Ben Kamphaus: “ML and AI algorithms have a role in structuring the way the internet shapes people’s behavior. At present, a lot of this behavior shaping is negative. We see powerful reinforcement for the consumption of false information, distractedness, short-term rewards and less ability to delay gratification. As AI engineers and researchers, what can we do to address this and make technology a better influence on people’s behavior?”monolith education vs. microservices education — decouple the content from the degree and evolve each part individually
I don’t really agree with the premise of this question. Perhaps because I am an optimist. Take Google, for example. Google search machine is a huge powerful AI system. It has given everyone with online access the ability to access an amazing amount of information. While some of this information is clearly false and misleading, I would not want to live in a world without Google.
The use of intentionally misleading fake news has been discussed a lot after the most recent presidential election in the US. But I am an optimist. When we build new technologies, we often don’t get everything right in the beginning. But then we improve. FB for example is now working in leveraging AI to filter out false news items.
“Where do you see ND graduates fitting into the AI industry, which currently seems to be filled with people holding advanced degrees?”
The AI Industry - so to speak - is very large and growing exponentially. Clearly with a Udacity Nanodegree certificate you won’t be as skilled as - say - someone with a PhD from Stanford or MIT. I think of the Nanodegree program much more like a Master’s degree. You get a specific skill set that is highly sought after in Silicon Valley today.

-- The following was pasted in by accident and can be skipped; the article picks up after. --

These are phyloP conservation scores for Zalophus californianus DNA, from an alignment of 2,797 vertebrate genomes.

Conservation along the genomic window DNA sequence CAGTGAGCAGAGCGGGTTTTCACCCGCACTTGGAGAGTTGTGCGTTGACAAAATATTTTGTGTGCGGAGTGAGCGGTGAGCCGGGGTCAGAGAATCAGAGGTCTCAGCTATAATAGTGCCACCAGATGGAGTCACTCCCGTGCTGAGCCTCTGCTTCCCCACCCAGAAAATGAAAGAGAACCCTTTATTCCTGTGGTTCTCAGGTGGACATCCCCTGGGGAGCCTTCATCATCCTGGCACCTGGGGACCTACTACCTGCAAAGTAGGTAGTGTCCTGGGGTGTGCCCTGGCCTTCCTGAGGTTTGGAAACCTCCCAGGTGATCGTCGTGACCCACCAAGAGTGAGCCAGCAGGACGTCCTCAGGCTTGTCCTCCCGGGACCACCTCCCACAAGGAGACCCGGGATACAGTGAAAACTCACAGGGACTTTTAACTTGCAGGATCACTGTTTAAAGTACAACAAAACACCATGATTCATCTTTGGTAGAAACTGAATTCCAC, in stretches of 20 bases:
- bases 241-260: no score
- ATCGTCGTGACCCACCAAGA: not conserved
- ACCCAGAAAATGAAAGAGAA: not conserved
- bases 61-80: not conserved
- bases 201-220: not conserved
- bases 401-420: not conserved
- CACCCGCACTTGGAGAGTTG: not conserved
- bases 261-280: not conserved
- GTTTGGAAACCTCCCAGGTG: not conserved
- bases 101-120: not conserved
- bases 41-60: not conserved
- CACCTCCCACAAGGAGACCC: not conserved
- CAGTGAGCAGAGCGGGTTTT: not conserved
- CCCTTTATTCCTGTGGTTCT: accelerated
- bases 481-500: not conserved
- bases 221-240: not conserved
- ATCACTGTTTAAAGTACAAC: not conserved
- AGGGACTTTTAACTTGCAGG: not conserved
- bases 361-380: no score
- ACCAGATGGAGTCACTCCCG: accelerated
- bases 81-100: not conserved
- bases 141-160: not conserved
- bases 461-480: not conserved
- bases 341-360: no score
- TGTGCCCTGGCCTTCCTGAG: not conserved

The nice thing about the Nanodegree program is that it is much more up-to-date and relevant than most Master’s programs. This is because the content is directly build with the companies who seek to hire in these areas, like Amazon or IBM Watson.
I firmly believe that AI will be able to make any office worker more efficient. 75% of working Americans work in offices. I would say most of that office work is highly repetitive. Like lawyers when they draft legal documents, or physicians when they diagnose skin diseases.
Examples are Go (AlphaGo), driving cars (Google Self Driving Car), and some of my own Stanford work on finding skin cancer with an iPhone app. (will come out in Nature early next year).
In agriculture, we used to farm fields manually. Hundreds of years ago, nearly all Europeans worked in the farms. One farmer could feed around 4 people or so max. Today a modern farmer can feed hundreds of people, thanks for efficiency gains.
“For someone interested in specializing in computer vision, between AIND and SDCND, which is the right path? In particular, how would you compare the differences in the computer vision aspect of the AIND and SDCND?”
the self driving car Nanodegree is really focused on self driving cars. The computer vision projects all deal with camera data obtained from a car. Very specific, but also highly desired. In AI we take a broader perspective. Computer vision is used in so many other settings, like document scanning, scene analysis, face finding in Snapchat!
There is of course overlap. There is also overlap with out Machine Learning ND, in that machine learning is such a critical component of AI and of Self-Driving Cars.
“I find it hard to believe AI will ever be able to contain creativity or inspiration. Do you think AI will ever develop humour? Do you think this is actually a possibility? Or is AI really just going to be intelligent decision making?”
More broadly: The breakthrough I really want is an AI that sits in my brain and watches me going about my daily activities. And not just me, but perhaps a million other people. And then after watching me for a while, I want AI to simulate me and see if this simulation can fool - say - my family or my coworkers. That would be amazing.
The link between supervised and unsupervised remains vastly underexplored. Many of my Stanford students prime supervised learning tools with massive amounts of unlabeled data. Sometimes they use the algorithms to self-label data, or they pull out different labels only weakly related to the task at hand. In my opinion, most data is kind of unsupervised. But there are still amazing things to be learned from unlabeled data. Look for example at your screen and then move your head around. You are getting training examples on how perspective works. Right there. Wish the field of machine learning spent more time in integrating unlabeled data into supervised learning.